Windows 10 used to run fine on my old 10" tablet, with Atom processor and 2GB RAM. That said, today, I wouldn't put Windows (any current version) on a PC with less than 4GB of RAM and a dual core processor.


    There is an Embedded version, if you are an OEM - ISTR that we had to sign up for an OEM programme to get the licenses, when we were building industrial terminals, you couldn't just call up a licensing company and order Embedded.

    • offTheRecord

      In reply to wright_is:

      Surprisingly, Windows 10 Pro still runs fine (such as it is) on my (circa 2015) Lenovo Yoga Tablet 2 10.1, which has an Atom Z3745 and 2 GB of RAM. I just upgraded it to 1803 (or I should say, it upgraded itself to 1803 despite the fact that I have Group Policy set *not* to do auto updates -- apparently, it's no longer respecting those settings in Win 10 Pro, at least not on this device) and there's no noticeable performance difference for the type of stuff I do on the tablet (browsing, email, document editing, stream videos -- it even runs Git clients and VS Code just fine).


      One annoyance is that I have to re-install the tablet-specific drivers from the Lenovo support page every time Windows 10 upgrades, otherwise I lose certain capabilities (such as touch, battery meter/icon, display brightness control). I suspect one of these days or months this won't be the case (sometimes I have to run the driver install packages several times for it to take), but it still continues to run Windows 10 acceptably on this old, under-powered tablet.

      • jimchamplin

        In reply to offTheRecord:

        You're right there with me.


        Even "old" Atom machines at this point are just fine for Windows 10 assuming your needs aren't extravagant.


        Somewhere among my collection is a 1st generation Atom machine. It's an EeePC with an Atom N270. I should fire it up and see how it runs. 2GB RAM max. I should take it all the way to 2GB and shove an SSD up in there, see how that does.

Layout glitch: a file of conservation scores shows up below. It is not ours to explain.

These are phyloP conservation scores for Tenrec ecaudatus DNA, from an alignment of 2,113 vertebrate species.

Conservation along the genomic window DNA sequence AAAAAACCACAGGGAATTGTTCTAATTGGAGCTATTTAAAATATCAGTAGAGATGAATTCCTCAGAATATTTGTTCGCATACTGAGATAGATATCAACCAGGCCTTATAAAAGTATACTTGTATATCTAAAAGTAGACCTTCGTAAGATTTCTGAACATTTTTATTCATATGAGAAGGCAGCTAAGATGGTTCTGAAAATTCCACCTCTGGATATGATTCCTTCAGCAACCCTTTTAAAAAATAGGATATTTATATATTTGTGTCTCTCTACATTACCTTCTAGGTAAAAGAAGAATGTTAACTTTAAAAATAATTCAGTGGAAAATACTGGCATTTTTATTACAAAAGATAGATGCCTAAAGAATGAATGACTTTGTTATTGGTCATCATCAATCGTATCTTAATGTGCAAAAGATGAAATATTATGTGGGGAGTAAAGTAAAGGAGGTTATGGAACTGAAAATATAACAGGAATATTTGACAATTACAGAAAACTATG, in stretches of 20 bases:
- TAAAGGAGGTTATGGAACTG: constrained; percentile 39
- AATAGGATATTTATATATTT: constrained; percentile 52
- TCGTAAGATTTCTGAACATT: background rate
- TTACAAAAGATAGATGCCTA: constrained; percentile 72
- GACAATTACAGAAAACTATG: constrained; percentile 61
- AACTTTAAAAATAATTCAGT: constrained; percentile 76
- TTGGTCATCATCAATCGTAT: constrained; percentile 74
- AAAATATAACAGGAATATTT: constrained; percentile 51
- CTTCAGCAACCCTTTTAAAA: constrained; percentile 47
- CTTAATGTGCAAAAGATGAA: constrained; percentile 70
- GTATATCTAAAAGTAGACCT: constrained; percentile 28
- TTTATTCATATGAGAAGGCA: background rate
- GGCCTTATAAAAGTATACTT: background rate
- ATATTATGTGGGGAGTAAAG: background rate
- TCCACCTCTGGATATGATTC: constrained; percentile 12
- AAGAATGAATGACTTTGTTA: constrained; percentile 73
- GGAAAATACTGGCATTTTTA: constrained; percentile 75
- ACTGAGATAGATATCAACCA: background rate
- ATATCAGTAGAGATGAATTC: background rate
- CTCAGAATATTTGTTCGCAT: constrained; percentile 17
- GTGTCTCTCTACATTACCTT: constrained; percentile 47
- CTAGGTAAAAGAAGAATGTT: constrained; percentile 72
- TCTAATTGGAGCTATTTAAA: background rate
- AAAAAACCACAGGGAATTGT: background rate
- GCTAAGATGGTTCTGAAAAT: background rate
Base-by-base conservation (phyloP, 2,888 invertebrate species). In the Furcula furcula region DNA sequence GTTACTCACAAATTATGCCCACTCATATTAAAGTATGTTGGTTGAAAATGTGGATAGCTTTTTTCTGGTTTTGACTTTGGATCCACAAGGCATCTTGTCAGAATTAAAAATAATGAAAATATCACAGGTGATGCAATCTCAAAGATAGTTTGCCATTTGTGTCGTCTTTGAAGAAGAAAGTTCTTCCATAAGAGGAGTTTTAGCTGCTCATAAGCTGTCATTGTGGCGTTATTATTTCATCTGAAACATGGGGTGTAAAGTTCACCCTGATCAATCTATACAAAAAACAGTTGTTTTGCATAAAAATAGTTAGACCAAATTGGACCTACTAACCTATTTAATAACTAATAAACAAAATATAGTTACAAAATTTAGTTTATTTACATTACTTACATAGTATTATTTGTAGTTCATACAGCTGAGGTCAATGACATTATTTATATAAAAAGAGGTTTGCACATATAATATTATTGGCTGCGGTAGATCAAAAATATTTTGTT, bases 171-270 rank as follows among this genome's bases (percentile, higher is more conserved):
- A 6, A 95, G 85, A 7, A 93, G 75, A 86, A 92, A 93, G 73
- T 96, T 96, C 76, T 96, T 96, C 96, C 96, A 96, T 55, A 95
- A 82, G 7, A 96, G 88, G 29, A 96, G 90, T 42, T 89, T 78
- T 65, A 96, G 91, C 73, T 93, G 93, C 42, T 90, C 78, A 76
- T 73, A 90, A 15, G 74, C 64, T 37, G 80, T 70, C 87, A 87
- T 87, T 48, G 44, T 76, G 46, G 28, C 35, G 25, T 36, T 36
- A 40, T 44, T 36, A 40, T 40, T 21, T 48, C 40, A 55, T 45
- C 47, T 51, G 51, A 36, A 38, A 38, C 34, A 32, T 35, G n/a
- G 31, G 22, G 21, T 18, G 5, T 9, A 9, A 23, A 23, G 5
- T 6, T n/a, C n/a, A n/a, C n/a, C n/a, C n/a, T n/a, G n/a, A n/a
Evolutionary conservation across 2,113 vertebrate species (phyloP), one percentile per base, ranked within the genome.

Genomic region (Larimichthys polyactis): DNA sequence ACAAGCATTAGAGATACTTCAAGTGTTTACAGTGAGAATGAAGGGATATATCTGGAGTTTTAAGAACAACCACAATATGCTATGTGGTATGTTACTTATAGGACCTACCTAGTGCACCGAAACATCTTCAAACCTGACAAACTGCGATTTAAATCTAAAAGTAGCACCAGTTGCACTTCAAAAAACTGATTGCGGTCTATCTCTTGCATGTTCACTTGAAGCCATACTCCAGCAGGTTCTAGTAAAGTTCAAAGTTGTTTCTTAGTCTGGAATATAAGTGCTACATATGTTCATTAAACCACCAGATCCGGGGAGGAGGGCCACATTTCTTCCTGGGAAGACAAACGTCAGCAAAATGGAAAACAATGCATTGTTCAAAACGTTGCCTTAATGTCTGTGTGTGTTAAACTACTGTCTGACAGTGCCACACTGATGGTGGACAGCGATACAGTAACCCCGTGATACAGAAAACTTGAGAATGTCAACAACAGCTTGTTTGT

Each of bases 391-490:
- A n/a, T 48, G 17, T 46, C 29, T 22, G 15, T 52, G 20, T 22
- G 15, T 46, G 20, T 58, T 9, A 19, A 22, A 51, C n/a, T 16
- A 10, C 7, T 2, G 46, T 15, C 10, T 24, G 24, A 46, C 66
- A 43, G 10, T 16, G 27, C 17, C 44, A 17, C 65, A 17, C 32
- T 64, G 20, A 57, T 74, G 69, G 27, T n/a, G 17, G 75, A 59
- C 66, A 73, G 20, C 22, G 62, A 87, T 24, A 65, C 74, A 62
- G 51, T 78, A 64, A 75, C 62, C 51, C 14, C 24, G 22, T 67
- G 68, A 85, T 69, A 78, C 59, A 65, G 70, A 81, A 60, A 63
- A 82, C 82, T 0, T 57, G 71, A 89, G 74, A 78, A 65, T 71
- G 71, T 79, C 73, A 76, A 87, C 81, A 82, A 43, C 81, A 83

I've got the feeling that I won't think twice about just sitting there and using it for hours on end.

    • skane2600

      In reply to wright_is:

      I agree. In fact, there are a number of comments on Amazon by people who purchased low-end Windows 10 PCs (with a small eMMC) that complain that they don't have enough disk space to get Windows 10 automatic updates to install.

    • helix2301

      In reply to wright_is:

      They are HP 6510 duel cores with 2 gigs of ram

      • jimchamplin

        In reply to helix2301:

        Dual core what? If they're original Core Duos, or Prescott-core Pentium-Ds you'll see a nice improvement over Windows 7 or 8.x. Once you start getting on toward newer CPUs, you won't notice as much difference.


        Number one thing: Upgrade the spinning disks with SSDs if possible. That's going to do more for the machine than the CPU.

  7. epguy40

    well the closest thing to "lite" might be Win10 LTSB but that's usually for enterprise users.

    I've actually tested/evaluated Win10 LTSB myself which does not include MS Store, Edge, Cortana or any bundled Win10 apps found in the other editions of Win10.